CHAP. 31.—CHONDRIS OR PSEUDODICTAMNON: ONE REMEDY. HYPO-
CISTHIS OR OROBETHRON; TWO VARIETIES: EIGHT REMEDIES.
Chondris, too, or pseudodictamnon,1
acts astringently on the
by some known also as "orobethron,"
is similar to an unripe pomegranate in appearance; it grows,
as already stated,3
beneath the cisthus, whence its name.
Dried in the shade, and taken in astringent, red wine, these
plants arrest diarrhœa—for there are two kinds of hypocisthis,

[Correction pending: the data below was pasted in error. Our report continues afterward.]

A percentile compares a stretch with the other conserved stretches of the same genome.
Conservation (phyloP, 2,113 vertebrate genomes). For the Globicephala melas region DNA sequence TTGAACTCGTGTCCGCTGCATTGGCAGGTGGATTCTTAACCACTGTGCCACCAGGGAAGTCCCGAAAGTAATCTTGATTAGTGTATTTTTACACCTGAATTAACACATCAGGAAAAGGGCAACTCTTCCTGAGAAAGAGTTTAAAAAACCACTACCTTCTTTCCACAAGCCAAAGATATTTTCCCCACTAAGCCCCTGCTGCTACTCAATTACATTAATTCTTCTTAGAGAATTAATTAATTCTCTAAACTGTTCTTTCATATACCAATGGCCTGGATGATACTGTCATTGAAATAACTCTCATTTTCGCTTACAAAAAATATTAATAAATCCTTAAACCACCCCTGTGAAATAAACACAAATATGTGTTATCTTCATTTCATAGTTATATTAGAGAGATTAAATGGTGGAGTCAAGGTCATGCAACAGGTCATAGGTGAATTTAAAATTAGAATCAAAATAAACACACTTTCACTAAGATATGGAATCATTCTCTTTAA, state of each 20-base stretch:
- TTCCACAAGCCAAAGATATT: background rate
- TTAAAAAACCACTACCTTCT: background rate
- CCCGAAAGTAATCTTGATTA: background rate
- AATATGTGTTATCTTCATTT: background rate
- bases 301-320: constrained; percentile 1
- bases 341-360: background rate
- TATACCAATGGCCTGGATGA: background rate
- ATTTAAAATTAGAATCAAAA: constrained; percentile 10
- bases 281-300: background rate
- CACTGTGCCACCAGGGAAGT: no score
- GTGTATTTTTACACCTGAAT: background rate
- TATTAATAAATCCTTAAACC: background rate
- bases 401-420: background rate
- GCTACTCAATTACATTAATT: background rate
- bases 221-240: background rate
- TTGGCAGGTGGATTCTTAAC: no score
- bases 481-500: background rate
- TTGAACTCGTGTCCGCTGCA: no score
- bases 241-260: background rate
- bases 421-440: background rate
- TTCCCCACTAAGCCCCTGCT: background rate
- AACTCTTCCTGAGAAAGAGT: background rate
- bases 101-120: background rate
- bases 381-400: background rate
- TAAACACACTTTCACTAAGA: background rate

it must be remembered, the white and the red. It is the juice
of the plant that is used, being of an astringent, desiccative,
nature: that of the red kind, however, is the best for fluxes
of the stomach. Taken in drink, in doses of three oboli, with
it arrests spitting of blood; and, employed either as
a potion or as an injection, it is useful for dysentery. Vervain,
too, is good for similar complaints, either taken in water, or,
when there are no symptoms of fever, in Aminean5
proportion being five spoonfuls to three cyathi of wine.